But in addition to standards-based PoE, there are other methods for delivering power over data lines, including legacy proprietary PoE, high-wattage PoE, and passive PoE. Different kinds of PoE are not interchangeable, and you may damage a device by connecting it to the wrong kind of PSE.
You need to buy all new network components to add PoE to an existing network.
There’s no need to buy new PoE switches—just add midspan power injectors such as Black Box PoE Gigabit Injectors to existing switches. The PoE Gigabit Injector family is available in 802.3af and 802.3at versions in sizes ranging from 16-port rackmount models all the way down to our 802.3at PoE Gigabit Injector (LPJ001A-T), which enables you to add 802.3at PoE to just one port.
You can even power non-PoE devices by using a PoE splitter such as the Black Box Gigabit PoE+ Splitter (LPS2001), which separates the PoE power on the data line to provide DC power to a device’s power jack.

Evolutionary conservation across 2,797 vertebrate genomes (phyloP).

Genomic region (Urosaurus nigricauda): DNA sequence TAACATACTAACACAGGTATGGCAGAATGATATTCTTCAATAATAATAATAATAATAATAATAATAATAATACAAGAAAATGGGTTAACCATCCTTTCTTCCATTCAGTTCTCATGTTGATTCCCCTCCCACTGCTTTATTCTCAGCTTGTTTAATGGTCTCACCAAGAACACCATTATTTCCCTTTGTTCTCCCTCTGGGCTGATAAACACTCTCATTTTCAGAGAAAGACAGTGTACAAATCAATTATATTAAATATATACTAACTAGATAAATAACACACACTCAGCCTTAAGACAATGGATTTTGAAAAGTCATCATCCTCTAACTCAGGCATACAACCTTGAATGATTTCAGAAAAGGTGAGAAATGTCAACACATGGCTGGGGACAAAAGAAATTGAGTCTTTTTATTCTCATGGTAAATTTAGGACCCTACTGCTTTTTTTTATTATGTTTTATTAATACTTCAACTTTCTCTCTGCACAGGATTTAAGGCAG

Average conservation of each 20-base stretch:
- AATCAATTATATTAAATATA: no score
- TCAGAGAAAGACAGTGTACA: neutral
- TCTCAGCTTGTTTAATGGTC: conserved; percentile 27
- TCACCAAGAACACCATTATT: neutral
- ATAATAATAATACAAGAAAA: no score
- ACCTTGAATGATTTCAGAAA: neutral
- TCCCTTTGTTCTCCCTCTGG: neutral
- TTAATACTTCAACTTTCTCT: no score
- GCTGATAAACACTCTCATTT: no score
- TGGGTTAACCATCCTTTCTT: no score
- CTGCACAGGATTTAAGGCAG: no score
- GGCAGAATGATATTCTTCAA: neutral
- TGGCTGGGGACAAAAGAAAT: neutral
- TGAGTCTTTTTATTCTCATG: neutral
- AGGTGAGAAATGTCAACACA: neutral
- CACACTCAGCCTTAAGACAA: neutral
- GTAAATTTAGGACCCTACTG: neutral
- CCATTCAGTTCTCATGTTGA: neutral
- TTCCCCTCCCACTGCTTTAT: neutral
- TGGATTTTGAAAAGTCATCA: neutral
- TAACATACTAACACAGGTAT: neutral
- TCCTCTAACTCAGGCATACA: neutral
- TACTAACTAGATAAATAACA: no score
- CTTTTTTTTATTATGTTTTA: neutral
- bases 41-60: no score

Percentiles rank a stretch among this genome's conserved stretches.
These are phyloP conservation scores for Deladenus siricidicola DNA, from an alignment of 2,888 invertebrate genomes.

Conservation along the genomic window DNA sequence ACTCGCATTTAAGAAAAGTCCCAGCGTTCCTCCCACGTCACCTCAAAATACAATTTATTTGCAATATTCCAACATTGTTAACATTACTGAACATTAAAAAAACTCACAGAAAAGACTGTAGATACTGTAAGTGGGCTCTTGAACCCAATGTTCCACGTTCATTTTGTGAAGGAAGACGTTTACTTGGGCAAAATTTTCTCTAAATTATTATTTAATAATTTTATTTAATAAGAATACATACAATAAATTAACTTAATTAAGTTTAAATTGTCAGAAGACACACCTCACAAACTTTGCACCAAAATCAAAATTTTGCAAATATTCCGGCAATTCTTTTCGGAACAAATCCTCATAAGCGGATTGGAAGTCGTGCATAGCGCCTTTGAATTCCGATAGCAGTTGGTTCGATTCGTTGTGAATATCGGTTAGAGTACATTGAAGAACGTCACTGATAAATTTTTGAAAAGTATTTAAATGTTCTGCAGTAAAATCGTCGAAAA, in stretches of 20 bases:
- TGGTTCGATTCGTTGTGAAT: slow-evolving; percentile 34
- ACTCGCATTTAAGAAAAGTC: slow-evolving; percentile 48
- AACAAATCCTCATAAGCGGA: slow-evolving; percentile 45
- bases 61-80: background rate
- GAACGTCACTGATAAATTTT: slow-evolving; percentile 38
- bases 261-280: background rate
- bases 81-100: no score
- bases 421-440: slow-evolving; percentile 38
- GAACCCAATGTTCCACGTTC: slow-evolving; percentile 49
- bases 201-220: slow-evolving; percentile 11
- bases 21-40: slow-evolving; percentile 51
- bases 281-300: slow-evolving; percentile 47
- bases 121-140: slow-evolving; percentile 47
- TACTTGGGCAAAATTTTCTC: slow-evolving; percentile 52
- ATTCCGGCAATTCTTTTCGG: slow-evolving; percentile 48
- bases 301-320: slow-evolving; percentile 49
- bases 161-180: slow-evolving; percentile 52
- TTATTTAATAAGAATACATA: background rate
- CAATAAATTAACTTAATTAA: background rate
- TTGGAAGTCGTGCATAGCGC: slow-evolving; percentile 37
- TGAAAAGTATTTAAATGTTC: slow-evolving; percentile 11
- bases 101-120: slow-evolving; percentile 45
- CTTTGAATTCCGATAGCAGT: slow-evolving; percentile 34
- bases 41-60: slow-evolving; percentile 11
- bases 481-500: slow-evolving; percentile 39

Putting aside all the “buzz and hype” about digital signage, when it comes right down to it, you may still be wondering if it’s right for you, your business, or your organization. As a basic guide, if you answer yes to any of the following questions, chances are, it’s something to consider more closely:
You may have already entertained these questions and decided to move forward with a plan to implement digital signage. You may even be shopping for the system at this time. If you are like the majority of people considering digital signage, you have discovered that the marketplace is filled with vendors coming out of the woodwork touting their technologies and software as the latest and greatest solution. Evaluating the competing systems can be a daunting task.
If this is not complex enough, you also have to determine whether a given supplier will meet your specific needs not only in products but also selection, availability, price, and service after the sale. Black Box can help you no matter where you are in the deployment cycle or what your level of technical or creative expertise is. We can also work with your determined budget. For more information, engage with one of our digital signage success managers at 724-873-6553 or download our White Paper on The Roadmap to Digital Signage Success.